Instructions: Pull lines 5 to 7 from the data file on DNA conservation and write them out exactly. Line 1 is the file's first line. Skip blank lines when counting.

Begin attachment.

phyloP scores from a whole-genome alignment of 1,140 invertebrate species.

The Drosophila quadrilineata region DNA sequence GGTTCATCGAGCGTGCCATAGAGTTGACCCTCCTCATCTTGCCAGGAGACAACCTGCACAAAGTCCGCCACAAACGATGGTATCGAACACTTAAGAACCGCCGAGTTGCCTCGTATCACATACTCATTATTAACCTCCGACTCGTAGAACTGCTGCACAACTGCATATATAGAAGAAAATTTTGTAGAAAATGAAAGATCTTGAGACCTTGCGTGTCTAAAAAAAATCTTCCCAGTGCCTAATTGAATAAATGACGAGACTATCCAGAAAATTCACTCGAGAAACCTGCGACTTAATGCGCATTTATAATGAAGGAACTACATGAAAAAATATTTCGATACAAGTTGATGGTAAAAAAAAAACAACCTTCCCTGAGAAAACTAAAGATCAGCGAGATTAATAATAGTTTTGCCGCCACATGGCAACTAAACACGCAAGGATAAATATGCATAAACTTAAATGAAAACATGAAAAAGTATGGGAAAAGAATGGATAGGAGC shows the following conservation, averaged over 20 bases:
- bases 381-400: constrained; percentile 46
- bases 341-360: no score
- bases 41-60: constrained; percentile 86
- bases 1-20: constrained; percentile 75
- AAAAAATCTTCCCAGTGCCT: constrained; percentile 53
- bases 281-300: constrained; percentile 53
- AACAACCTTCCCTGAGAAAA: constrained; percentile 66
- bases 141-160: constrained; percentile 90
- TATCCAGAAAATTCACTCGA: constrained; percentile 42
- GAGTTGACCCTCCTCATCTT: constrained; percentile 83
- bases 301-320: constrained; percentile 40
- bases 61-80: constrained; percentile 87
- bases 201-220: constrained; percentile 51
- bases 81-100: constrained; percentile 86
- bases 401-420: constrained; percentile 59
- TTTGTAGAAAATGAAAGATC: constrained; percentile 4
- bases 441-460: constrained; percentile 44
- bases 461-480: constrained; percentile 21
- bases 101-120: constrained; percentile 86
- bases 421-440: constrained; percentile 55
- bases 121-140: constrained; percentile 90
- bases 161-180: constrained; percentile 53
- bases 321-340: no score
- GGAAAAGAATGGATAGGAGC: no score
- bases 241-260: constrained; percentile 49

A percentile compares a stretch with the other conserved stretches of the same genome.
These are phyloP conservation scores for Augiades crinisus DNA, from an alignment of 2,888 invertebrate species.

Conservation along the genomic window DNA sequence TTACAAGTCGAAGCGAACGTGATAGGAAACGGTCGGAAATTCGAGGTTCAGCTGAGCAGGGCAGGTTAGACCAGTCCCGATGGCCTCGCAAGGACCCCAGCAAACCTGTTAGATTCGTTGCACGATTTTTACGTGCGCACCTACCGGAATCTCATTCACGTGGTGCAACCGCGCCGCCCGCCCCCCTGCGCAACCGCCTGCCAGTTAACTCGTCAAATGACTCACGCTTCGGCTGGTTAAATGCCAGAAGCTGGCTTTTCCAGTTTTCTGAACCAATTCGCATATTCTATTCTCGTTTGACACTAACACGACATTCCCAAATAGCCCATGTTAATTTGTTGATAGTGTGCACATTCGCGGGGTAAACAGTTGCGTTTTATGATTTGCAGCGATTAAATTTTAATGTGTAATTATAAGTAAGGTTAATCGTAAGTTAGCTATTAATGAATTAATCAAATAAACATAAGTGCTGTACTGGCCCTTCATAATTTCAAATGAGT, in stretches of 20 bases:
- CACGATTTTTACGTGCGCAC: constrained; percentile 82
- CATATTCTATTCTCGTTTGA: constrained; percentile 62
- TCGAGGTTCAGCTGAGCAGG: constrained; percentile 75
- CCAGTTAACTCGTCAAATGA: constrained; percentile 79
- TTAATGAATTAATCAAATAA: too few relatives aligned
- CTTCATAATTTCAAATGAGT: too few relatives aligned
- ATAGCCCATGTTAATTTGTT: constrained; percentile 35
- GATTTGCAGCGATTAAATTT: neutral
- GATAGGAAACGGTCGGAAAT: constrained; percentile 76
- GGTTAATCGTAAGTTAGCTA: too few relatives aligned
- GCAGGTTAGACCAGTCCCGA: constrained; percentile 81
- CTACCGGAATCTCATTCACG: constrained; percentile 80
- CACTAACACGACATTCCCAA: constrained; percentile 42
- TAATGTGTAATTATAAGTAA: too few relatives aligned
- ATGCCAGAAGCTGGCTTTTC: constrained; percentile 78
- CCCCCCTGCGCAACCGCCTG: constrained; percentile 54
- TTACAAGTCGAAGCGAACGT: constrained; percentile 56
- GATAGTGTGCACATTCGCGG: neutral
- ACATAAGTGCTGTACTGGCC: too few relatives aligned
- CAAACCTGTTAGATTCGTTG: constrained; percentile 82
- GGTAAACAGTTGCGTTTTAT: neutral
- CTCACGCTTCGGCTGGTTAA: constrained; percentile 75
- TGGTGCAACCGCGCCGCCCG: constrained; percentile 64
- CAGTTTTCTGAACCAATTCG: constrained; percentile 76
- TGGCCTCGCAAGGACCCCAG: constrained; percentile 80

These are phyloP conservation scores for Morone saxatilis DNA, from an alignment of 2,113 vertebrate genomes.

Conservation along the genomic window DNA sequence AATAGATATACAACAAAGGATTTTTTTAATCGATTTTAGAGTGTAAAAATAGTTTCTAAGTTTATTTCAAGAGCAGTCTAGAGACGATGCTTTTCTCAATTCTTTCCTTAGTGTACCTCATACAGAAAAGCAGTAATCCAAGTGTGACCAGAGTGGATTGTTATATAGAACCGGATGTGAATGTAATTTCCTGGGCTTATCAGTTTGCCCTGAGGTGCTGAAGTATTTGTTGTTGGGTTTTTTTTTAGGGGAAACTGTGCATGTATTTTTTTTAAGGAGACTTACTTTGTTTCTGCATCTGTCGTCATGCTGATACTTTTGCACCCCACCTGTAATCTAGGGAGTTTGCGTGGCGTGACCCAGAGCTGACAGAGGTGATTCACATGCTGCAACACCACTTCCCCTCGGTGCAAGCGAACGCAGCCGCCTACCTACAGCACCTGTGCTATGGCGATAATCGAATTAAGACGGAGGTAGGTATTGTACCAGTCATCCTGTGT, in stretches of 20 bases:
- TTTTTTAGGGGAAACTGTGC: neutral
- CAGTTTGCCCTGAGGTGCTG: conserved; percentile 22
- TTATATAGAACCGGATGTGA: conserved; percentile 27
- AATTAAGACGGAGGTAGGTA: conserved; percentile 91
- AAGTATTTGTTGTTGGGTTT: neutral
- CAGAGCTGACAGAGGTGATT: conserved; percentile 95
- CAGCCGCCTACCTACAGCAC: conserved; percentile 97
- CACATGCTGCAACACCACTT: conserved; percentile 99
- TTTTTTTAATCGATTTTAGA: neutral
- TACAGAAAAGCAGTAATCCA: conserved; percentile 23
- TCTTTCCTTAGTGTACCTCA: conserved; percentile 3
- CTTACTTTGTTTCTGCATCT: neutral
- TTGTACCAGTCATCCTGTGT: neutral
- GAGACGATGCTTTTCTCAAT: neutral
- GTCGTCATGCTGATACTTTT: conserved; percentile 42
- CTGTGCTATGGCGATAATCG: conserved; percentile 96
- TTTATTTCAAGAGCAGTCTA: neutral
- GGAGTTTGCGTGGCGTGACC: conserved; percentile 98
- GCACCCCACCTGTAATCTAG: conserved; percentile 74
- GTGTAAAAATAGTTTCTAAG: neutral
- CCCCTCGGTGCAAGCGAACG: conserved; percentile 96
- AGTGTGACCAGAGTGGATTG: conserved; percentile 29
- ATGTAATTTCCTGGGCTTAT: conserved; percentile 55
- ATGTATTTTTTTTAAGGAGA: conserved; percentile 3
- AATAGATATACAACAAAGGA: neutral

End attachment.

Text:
- bases 41-60: constrained; percentile 86
- bases 1-20: constrained; percentile 75
- AAAAAATCTTCCCAGTGCCT: constrained; percentile 53